The 3D-Printed Bricks With Inbuilt Air Conditioning
A 3D-printed ‘Cool Brick’ which keeps buildings cool by using a natural process of evaporation has been invented. The innovation could signal the start of a trend of ‘breathable’ construction materials that can regulate a building’s temperature without the need for air conditioning or climate control.
Designed by Ronald Rael, Associate Professor at the University of California, Berkeley, and Virginia San Fratello, Assistant Professor at San José State University, the Cool Brick could one day make 100% natural, zero-cost air conditioning a reality. Being reliant on nothing but air, water and its own organic matter, this new material could eventually eliminate the need for expensive and environmentally damaging appliances like AC units and humidifiers in countries with warm climates.
How do ‘Cool Bricks’ cool?
It’s all in the physics: Water evaporates if air with a lower dew point (the temperature at which ambient water vapour condenses into liquid) passes by it.
A 3D-printed lattice brick, made from a special type of ceramic, soaks up water, much like a sponge. Then as hot, dry air flows through thousands of micropores in the ‘breathable’ clay, it evaporates the moisture, cools the water particles within and finally circulates an ultra-fine, refreshing mist through the room.
The interlocking design of Cool Bricks means they can be set into mortar to form walls of pretty much any shape and size. And because they’re modular, they can be stacked together easily.
The natural properties of Cool Bricks could open the door to the construction of more organic, breathable buildings in the future. Not only could the innovation deliver huge cost savings in the developed world, but Cool Bricks could be a huge step forward in countries where electricity is expensive or the energy supply is inconsistent.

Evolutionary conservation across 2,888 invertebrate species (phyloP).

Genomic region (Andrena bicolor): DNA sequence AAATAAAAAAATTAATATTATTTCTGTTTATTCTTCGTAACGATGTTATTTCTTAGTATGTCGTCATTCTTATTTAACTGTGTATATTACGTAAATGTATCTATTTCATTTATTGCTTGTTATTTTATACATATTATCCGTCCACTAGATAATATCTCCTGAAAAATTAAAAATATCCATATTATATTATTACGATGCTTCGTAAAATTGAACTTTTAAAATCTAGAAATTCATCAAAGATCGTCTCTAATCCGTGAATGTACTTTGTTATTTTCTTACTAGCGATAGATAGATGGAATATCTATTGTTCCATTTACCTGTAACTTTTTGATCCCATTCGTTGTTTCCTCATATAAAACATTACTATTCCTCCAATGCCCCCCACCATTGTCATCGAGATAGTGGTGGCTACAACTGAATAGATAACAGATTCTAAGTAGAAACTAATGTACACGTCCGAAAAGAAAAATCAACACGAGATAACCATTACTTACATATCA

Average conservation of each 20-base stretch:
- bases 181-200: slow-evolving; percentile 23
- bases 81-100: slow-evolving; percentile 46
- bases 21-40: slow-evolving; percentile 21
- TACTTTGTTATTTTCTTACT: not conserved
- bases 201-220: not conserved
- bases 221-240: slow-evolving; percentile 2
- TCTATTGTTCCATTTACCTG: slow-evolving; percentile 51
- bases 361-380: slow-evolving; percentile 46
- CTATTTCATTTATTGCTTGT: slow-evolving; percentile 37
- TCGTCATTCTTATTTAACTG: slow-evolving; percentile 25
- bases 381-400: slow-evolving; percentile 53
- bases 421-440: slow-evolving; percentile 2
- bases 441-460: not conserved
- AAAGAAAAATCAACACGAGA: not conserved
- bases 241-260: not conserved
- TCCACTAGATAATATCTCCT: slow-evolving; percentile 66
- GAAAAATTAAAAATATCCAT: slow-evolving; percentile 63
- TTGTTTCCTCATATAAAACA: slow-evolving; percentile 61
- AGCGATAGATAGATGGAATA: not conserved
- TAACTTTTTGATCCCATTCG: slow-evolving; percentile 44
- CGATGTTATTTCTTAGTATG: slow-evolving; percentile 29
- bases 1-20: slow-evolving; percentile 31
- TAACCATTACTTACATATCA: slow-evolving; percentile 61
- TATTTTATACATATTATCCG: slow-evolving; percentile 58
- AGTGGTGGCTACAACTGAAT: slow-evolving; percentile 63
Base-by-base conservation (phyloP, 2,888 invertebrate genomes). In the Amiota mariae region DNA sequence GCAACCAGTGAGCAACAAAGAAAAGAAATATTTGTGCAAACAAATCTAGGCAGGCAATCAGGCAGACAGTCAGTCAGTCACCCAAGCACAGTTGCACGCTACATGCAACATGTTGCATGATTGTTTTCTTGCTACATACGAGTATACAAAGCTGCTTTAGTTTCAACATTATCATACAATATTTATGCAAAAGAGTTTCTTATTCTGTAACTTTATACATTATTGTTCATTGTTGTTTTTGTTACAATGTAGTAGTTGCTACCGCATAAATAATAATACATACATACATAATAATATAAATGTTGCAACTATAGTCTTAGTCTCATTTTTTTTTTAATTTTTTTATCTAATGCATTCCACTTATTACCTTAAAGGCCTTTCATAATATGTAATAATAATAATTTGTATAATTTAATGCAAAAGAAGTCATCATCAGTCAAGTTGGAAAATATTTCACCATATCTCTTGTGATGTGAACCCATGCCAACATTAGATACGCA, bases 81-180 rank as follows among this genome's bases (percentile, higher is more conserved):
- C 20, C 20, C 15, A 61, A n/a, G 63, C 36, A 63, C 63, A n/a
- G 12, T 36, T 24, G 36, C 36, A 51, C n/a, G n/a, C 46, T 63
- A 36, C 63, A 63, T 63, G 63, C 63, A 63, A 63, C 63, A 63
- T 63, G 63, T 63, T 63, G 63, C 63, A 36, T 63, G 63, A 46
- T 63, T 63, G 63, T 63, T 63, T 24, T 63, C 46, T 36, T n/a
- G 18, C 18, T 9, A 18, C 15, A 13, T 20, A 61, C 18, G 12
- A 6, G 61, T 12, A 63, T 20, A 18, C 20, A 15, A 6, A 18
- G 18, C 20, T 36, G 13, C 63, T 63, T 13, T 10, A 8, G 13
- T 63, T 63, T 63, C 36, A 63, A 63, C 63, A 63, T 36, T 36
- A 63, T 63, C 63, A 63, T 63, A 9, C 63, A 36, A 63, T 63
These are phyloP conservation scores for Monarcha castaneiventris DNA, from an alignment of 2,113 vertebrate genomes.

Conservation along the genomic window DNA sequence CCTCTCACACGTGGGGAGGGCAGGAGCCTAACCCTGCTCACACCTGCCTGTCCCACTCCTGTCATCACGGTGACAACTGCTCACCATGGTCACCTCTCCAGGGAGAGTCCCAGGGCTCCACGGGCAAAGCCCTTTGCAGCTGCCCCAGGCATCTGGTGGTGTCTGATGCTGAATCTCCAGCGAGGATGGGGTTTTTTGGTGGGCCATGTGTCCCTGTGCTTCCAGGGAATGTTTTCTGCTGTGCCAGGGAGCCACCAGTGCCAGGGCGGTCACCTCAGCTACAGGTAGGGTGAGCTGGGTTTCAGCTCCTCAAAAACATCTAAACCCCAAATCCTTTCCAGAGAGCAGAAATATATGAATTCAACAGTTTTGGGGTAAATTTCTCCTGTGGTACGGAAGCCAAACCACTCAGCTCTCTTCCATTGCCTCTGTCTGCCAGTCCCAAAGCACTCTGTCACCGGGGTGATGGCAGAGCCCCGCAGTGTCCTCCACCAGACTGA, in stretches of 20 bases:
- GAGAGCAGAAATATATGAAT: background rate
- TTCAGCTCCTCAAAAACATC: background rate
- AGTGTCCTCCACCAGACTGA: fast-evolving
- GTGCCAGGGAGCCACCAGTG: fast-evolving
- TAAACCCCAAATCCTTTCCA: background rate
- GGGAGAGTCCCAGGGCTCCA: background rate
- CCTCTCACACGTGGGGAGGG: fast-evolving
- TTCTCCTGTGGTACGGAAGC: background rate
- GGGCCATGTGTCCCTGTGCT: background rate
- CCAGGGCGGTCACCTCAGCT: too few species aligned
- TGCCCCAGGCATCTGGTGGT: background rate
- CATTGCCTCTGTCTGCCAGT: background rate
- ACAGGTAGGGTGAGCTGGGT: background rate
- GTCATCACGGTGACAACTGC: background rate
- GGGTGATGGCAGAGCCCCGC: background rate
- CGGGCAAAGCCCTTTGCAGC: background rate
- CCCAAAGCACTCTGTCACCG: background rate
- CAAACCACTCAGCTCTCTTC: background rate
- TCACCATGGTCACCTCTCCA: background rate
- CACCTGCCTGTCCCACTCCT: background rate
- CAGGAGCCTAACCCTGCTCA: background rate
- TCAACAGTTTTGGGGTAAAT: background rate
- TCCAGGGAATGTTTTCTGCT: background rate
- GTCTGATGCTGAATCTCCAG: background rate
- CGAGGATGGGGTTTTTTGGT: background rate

Such is the excitement surrounding the concept of breathable building materials, that one can imagine a new era of architectural aesthetics ensuing as a by-product of the 3-D printing technique itself, where form and function come together in unique structures that allow imagination to flow as freely as the cool air created by this intriguing development.
Although the exploration of 3D-printing is currently popular within the world of architecture, organic cooling is not as new as it might sound. In fact, the use of 3D-printing is simply adding a new, hi-tech dimension to a lo-tech system that has been used to keep temperatures down in homes in warm climates for centuries.
Since around 2,500 BC, as frescoes from the time lead us to believe, people in hot, dry countries have used the process of natural evaporation to keep cool. An early version of this organic cooling technique was called the 'Muscatese Evaporative System' and involved covering a building's windows with a wooden latticed enclosure which held a porous ceramic jar full of water. Thanks to the high ambient temperatures, the water evaporated into fine vapour, which was cooled and circulated by the incoming breeze. Ronald Rael sees his Cool Brick design as a fusion of cutting edge technology and simple, traditional techniques:
"We look for ways how traditional systems can be incorporated into contemporary lifestyles. We take man's oldest methods of making in clay and we take the latest technology like 3-D printing and put those two things together."
When we imagine the buildings of the future, we tend to think about huge space-age structures made from glass and metallic substrates, whereas innovations like the Cool Brick mean we could actually see more smaller, organic, clay structures that have more in common with the buildings of the past.